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#cfml-general
Title
# cfml-general
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jcarp

03/24/2022, 6:45 PM
ACF 2016 is timing out generating larger PDF files using cfhtmltopdf with message "PDF conversion is failed due to timeout. Increase the timeout value in PDFgService manager settings." Does anyone know where this is in ACF 2016? I am looking in cfinstance/jetty/webapps but this directory is empty. Trying to find configuration settings for PDFgService.
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bdw429s

03/24/2022, 6:47 PM
@jcarp Where do you have the add-on service for the PDF manager installed to?
Also, also note I've had terrible performance with very large PDFs and the cfhtmltopdf tag
Adobe is aware and has done nothing to fix it
CFDocument was many many times faster for PDfs over 100 pages
The timeout setting you need isn't in the Adobe admin though
It's inside a config file on your hard drive wherever the PDF service is installed to
Which for me is
C:\ColdFusionAdd-onServices
however I have no idea if it's the same if you used the standard CF installer. I installed the PDf services using the stand alone installer to use with CommandBox, so mine may be in a different location
I THINK the setting you need is the one I have in this file
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C:\ColdFusionAdd-onServices\webapps\PDFgServlet\WEB-INF\web.xml
And it looks like this:
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<context-param>
  <description> Timeout (in seconds) for PDF conversion task</description>
  <param-name>timeout</param-name>
  <param-value>10000</param-value>
</context-param>
I don't remember what the default value is, but it's not 10,000 -- that something I changed mine to once while testing this same timeout issue.
After changing that setting, you have to restart the PDF services which is DIFFERENT than the coldfusion services in Windows.
Also note, your ColdFuson page must also have a timeout that is at least as long or longer as this timeout or CF will give up first
@jcarp See if that fixes it for you
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jcarp

03/24/2022, 7:15 PM
@bdw429s - THANK YOU! This was exactly the fix which I verified following your exact steps. PDF installation, configuration and directories exactly as you noted. The default time was 120 seconds. I have made a note of it in our documentation.
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Matt Jones

03/24/2022, 7:49 PM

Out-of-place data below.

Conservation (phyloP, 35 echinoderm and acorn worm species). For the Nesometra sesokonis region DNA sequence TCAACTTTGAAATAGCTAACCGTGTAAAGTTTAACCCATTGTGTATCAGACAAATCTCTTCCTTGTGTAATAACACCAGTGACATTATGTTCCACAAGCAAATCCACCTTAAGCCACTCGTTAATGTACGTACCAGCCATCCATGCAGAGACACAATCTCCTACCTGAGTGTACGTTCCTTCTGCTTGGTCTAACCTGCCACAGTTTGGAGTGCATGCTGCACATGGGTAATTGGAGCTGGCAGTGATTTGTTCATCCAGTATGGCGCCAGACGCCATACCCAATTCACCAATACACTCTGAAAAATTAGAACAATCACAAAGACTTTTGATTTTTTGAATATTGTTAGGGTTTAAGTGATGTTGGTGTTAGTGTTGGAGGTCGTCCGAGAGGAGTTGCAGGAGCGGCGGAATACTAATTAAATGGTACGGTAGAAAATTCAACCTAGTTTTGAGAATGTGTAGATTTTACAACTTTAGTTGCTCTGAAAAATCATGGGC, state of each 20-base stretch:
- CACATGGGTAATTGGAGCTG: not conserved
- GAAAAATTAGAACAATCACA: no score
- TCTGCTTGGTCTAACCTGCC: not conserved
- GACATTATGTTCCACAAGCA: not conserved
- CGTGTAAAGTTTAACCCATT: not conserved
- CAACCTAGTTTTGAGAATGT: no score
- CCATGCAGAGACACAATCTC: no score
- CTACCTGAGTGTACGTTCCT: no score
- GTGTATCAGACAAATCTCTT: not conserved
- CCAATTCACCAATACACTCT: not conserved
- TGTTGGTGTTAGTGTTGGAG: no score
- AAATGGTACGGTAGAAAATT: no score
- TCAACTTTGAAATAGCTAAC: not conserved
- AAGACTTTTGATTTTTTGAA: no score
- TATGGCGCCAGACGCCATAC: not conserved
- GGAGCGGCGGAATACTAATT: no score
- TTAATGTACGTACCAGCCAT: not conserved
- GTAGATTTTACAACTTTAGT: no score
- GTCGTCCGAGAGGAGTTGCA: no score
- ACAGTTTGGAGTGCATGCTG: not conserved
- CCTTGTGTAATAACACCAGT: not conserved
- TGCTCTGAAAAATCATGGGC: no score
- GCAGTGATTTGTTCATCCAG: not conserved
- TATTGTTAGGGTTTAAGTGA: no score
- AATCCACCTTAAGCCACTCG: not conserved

I used to have to generate many thousand page pdfs. Was only successful with performance on this by creating the pages individually into a directory, then merging all of the files in the directory with cfpdf ordered by name. was also able to thread the individuals, then run the merge after thread join. It's been a few years, but it worked rather well.
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Patrick S

03/24/2022, 9:05 PM
I've used wkhtmltopdf instead of Lucee's renderer, and it was awesome for both the better performance and the full modern HTML support, for what it is worth. (I haven't had a chance to compare it against Adobe's contemporary solutions yet.)
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bdw429s

03/24/2022, 9:06 PM
@Patrick S not sure if you're aware, but Adobes
<cfhtmltopdf>
is just a wrapper around the wkthmltopdf library
Depending on the version in use, I would expect it to give the same basic result.
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Patrick S

03/24/2022, 9:07 PM
Oh, that is nice to know! šŸ˜„
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Jonas Eriksson

05/23/2022, 12:25 PM
@Patrick S Hey Patrick, I'm looking to change from Lucee's PDF renderer to wkhtmltopdf as well for better consistency (I'm kinda lost as to which version people recommend "Classic" or "Flying Saucer". I've had a few searches and people seem to use the ForgeBox version (not sure if that can run safely beside a non-ColdBox site (I'm running the site itself on CommandBox/Lucee)) and others seem to send it off to a separate Docker/AWS instance... and there seems to be a rather ancient CFML Custom Tag option - I'm just really looking for the simplest and correct way of doing it that is considered "the right modern way" šŸ™‚ any helps or links greatly appreciated!
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Patrick S

05/24/2022, 2:02 PM
When I switched to wkhtmltopdf using Lucee I ended up writing my own wrapper for it, since there wasn't any at the time and had Lucee render out the html and output it to a file for it to render. (Figuring out headers and footers was a pain...) If I was starting now I'd definitely consider using a docker image to isolate it, but haven't had the chance to see how well it works.
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bdw429s

05/24/2022, 3:59 PM
@Jonas Eriksson
(I'm kinda lost as to which version people recommend "Classic" or "Flying Saucer".
I'm not sure anyone really 'recommends' either. The Flying Saucer is what the newer version of the PDF extension is using. It's more up to date, has more features, and that's the version of the extension receiving fixes. So unless you have old code dependent on some specific behavior of the classic engine, I don't think there's a reason not to be using the new stuff.
the ForgeBox version
Can you be more specific? There's at least 10 packages on Forgebox that appear to be related to "pdf" so I'm not sure which one you're referring to there. https://www.forgebox.io/?search=pdf
I'm just really looking for the simplest and correct way of doing it that is considered "the right modern way"